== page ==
Sara Gallardo, recently rediscovered Argentine writer

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Sara Gallardo (1931-1988). Image from Wikimedia Commons

This is a guest post by Jordana Blejmar (University of Liverpool) and Joanna Page (University of Cambridge). 

Sara Gallardo was born in Buenos Aires in 1931 to an aristocratic Catholic family, with illustrious antecedents such as General Bartolomé Mitre, the writer Miguel Cané, the politician and biologist Ángel Gallardo, all key figures in the constitution of the Argentine nation. Her striking and eclectic fiction has been recently ‘rediscovered’, and the University Library has acquired many of her most important works (see here).

Gallardo travelled extensively in Latin America, Europe and Asia, published five novels, one book of short stories, several chronicles and four books for children. Her love for literature started in childhood. She was constantly ill and spent several days in bed reading books that would later influence her writing, including adventure stories, animal fables and classic works by Walter Scott, Rudyard Kipling and others. In 1950 she became a journalist; in 1958, she published her first novel, Enero (UL classmark: 2016.7.388), the story of a humble maid working on an estancia (a ranch), who falls pregnant following a rape and considers having an abortion. Gallardo presents a portrait of the relationship between patrones and employees without sentimentalism or a patronising gaze, and deals sensitively with issues of prejudice and guilt.

Gallardo would return to a Catholic world of priests, sinners, and saviours in later texts, including Pantalones azules (1963, 2016.7.385). But other novels take us far from the concerns and experiences of Gallardo’s social class. The extraordinary Eisejuaz (1971, 2016.8.386) It presents the interior monologue of a Mataco (or Wichí) man living in the Chaco province in northeastern Argentina, who receives signs from God that tell him how he should act. As readers, we are constantly confronted with the dilemma of whether or not to credit his worldview. What is outstanding in the novel is its creation of a new language for the thoughts and speech of her Indian narrator. This carries indigenous inflections in its grammar and syntax, but is far from the very limited, poor speech often ascribed to indigenous people in Latin American literature. It is terse but extremely poetic in its use of startling and condensed images, inviting comparison with the stark language and the rich imagery that Rulfo combines in his Pedro Páramo.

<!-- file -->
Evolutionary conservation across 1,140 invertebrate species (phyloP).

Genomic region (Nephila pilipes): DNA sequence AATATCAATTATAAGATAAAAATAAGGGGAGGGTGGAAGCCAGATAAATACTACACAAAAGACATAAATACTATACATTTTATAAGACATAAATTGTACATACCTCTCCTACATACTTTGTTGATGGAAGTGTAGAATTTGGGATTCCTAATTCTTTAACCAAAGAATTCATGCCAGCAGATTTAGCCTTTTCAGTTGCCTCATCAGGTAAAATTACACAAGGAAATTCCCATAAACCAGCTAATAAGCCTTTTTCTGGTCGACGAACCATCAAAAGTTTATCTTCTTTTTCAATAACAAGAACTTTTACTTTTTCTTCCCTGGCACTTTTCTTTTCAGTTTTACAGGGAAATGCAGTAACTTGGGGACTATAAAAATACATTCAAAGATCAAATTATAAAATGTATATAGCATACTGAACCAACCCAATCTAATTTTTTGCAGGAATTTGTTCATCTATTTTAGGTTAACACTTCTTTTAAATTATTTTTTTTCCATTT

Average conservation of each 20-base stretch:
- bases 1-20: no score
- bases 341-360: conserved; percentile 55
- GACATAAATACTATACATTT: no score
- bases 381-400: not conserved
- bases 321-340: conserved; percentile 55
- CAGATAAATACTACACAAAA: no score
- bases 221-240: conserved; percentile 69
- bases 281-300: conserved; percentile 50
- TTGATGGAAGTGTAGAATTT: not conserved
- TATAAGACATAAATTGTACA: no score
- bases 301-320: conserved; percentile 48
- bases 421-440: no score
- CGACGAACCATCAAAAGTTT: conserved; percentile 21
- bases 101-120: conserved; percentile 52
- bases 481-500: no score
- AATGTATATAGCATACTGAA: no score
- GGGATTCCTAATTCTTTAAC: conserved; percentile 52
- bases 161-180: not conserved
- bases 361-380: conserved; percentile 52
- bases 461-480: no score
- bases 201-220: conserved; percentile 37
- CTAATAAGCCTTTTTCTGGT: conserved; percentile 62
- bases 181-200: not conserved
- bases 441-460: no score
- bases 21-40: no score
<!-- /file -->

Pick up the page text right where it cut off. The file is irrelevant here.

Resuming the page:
Gallardo’s contributions to the fantastic genre are significant. Her use of the fantastic – as we can see from a number of the short stories in the collection El país del humo (1977, C205.d.4123) – is quite different from that of other Argentine writers of this period, like Cortázar or Borges. Her stories do not raise existential questions about the nature of reality or point to the unknowability of the universe. They are much more playful and humorous, and make far greater use of the absurd. They are quirky tales that reveal something about human nature, such as our stoicism in extreme situations, or, conversely, our propensity to look for ways to escape the constraints of everyday life.

Good examples of her ability to juxtapose the eccentric and the everyday within tales of striking visuality can be found in ‘El secreto’, ‘Cosas de la vida’ and ‘El hombre en la araucaria’ from that collection, now also available in English translation as Land of Smoke, in the first of her works to have been published in English (trans. Jessica Sequeira, Pushkin Press, 2018, available on print and as an e-book). Gallardo often uses techniques of defamiliarization and ellipsis in her short stories, and they are frequently told from the perspective of non-humans: animals of many different kinds, and even inanimate matter, such as a lawn in ‘Un césped’. Her stories often rewrite familiar Argentine literary traditions and narrative topoi, such as literatura gauchesca and the great nineteenth-century theme of civilization and barbarism, drawing on themes of heroism, freedom and violence but subjecting these to humour and irony. Her simple language, short sentences and crisp dialogue are perfectly suited to stories that work much like fables, in which meaning is not to be found in philosophical reflection, but in action and consequence, in form and repetition.